[Plaintiff] felt he did better today but in retrospect as we reviewed the day with Art [h]e really gave a minimal amount of meds and even fewer that did not require supervision or intervention. He is not building on any skill or procedure that was accomplished the previous day [and] shows no initiative to complete a task on his own[.] He requires constant supervision or direction.
(Id. at 3.) The following day, Plaintiff signed an Improvement Action Plan ("IAP").

(Doc. No. 44-15.) The IAP identified seven problem areas with corresponding "plans" to help Plaintiff improve. (Id.) The listed problem areas were:

(1) inability to obtain medications from PYXIS... within a reasonable timeframe [sic] and without direction; (2) inability to identify proper injection sites; (3) inability to complete documentation of his assigned patients accurately, completely and within a reasonable timeframe [sic]; (4) inability to independently prime and administer IV medications; (5) inability to complete a reasonable assignment of 2 patients in a timely fashion and is on week four of orientation; (6) has not yet taped report for the next shift; (7) was unable to obtain verification of accucheck [glucometer] results from accucheck machine.

(Id.) The IAP also listed a re-evaluation date of December 16, 2009. (Id.) Plaintiff testified that he understood that he would be terminated if he did not improve his "overall performance" by the re-evaluation date. (Doc. No. 44-3 at 50.) Testimony and patient records confirm that while on the IAP, he continued to make mistakes with patient care, including failing to tell a patient's physician that the patient was experiencing chest pain, repeatedly failing to document bowel movements for multiple patients, writing illegibly on patients' charts, and improperly administering medication. (Doc. Nos. 44-16-44-21.) Finally, Defendant fired Plaintiff because his performance "was nowhere near the level expected of a nurse in his/her fifth week of orientation." (Doc. No. 46 at 5.) Based on this well-documented evidence, Defendant's proffered reason for firing Plaintiff is legitimate, non-discriminatory, and supported by an overwhelming amount of evidence.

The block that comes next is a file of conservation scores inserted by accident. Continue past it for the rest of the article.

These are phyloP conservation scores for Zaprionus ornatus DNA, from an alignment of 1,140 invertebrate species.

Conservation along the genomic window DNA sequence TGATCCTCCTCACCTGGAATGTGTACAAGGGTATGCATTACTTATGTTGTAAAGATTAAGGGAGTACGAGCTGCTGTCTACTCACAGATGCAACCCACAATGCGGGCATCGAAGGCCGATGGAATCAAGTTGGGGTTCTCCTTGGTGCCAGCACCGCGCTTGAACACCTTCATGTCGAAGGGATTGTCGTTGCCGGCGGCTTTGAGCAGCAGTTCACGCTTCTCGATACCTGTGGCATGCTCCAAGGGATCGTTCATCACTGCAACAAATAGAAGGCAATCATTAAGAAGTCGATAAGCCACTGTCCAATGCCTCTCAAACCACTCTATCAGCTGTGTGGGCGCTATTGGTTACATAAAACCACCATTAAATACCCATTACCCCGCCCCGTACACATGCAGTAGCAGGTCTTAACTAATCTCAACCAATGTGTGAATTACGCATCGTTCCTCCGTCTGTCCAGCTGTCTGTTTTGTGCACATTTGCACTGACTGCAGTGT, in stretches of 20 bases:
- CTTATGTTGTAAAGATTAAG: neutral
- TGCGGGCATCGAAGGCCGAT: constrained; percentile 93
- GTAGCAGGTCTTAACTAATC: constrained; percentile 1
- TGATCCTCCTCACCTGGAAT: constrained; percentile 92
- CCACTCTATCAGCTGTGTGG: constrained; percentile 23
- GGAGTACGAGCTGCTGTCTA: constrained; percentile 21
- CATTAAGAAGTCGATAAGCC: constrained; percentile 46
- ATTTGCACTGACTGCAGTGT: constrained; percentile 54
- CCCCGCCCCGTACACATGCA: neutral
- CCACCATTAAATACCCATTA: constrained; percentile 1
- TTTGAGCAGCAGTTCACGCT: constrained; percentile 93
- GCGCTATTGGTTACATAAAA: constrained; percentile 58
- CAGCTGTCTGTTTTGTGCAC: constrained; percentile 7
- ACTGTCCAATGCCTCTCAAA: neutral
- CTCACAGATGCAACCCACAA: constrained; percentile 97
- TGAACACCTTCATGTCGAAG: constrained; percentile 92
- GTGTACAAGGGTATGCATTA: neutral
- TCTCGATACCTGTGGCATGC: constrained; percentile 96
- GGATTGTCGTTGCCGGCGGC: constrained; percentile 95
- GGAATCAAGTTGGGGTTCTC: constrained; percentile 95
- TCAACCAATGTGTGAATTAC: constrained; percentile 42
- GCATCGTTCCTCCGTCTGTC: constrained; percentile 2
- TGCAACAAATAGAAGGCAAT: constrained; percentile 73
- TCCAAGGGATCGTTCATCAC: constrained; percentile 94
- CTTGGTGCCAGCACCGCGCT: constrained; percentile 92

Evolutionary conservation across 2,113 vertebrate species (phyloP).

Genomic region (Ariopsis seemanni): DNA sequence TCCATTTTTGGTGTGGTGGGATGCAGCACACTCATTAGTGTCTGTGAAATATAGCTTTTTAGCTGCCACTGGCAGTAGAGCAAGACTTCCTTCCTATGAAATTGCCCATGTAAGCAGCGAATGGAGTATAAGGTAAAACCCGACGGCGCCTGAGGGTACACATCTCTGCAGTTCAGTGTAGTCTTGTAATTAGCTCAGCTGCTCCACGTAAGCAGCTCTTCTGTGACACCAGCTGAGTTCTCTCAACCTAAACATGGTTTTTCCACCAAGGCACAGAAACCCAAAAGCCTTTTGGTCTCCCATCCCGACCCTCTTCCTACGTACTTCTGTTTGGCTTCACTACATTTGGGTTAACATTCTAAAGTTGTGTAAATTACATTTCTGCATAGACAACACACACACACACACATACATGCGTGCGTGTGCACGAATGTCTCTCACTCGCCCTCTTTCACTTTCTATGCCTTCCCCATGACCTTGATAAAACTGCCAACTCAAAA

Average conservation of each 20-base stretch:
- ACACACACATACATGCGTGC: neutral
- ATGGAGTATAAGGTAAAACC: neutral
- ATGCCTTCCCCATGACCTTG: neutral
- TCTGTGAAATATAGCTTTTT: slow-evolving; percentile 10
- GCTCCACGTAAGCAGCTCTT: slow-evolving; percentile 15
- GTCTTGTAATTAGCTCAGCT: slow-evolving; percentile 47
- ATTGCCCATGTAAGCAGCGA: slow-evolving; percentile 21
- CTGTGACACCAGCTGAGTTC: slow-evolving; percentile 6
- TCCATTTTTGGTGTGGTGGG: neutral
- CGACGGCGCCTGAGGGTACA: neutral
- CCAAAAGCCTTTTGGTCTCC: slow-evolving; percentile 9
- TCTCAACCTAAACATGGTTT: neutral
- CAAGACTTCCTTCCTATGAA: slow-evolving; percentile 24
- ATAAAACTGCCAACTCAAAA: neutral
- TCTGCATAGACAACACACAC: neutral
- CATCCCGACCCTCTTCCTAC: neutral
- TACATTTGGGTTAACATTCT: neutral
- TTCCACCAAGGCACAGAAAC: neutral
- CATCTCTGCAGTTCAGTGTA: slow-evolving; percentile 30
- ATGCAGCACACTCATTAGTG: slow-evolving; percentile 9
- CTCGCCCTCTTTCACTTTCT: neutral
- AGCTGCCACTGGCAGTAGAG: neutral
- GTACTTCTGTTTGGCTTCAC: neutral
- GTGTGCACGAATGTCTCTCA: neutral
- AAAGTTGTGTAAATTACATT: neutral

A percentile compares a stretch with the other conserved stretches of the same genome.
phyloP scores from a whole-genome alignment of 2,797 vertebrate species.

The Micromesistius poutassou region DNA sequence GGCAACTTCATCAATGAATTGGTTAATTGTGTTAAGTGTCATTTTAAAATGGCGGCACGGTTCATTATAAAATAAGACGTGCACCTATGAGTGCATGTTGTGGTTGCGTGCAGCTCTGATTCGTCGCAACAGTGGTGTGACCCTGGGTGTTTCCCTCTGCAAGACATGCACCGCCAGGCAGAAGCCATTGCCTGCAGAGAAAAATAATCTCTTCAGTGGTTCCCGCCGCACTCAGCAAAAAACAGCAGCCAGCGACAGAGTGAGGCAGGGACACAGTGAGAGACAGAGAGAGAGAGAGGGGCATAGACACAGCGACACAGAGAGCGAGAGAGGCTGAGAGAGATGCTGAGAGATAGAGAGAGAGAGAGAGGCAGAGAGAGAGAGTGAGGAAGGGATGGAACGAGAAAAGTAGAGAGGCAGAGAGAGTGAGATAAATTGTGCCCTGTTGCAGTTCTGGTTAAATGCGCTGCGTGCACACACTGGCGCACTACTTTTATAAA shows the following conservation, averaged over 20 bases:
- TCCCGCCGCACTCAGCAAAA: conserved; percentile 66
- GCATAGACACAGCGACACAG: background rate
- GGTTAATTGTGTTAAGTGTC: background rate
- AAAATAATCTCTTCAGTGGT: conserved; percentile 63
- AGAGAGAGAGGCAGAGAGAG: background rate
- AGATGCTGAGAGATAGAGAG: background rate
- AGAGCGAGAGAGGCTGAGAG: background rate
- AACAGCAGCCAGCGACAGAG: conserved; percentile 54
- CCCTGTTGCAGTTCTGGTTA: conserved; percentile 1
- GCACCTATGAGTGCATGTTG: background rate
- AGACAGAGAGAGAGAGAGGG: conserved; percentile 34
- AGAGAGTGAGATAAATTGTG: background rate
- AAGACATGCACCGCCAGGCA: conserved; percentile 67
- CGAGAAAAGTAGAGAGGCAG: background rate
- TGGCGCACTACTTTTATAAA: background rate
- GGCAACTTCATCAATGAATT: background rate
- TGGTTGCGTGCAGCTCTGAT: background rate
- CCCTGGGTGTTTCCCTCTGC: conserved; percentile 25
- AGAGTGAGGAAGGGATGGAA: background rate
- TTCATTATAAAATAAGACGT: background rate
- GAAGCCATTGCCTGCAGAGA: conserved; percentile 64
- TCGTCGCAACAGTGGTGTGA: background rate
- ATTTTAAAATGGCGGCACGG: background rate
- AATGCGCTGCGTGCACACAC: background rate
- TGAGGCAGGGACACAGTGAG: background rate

In order to survive a motion for summary judgment after a defendant has articulated a legitimate, non-discriminatory reason for the adverse employment action, a plaintiff must produce "sufficient evidence to raise a genuine issue of fact as to whether the employer's proffered reasons were not its true reasons for the challenged employment action." Harding v. CareerBuilder, LLC , 168 Fed.App'x. 535, 538 (3d Cir. 2006) (quoting Sheridan v. E.I. DuPont de Nemours & Co. , 100 F.3d 1061, 1067 (3d Cir. 1996)). The Third Circuit has articulated three possible ways to make this showing. See Harding v. CareerBuilder, LLC , 168 Fed.App'x. 535, 538 (3d Cir. 2006). The plaintiff can submit evidence "(1) that the proffered reasons had no basis in fact, (2) that the proffered reasons did not actually motivate his discharge, or (3) that they were insufficient to motivate discharge." Id . Plaintiff has not established pretext under any of these theories.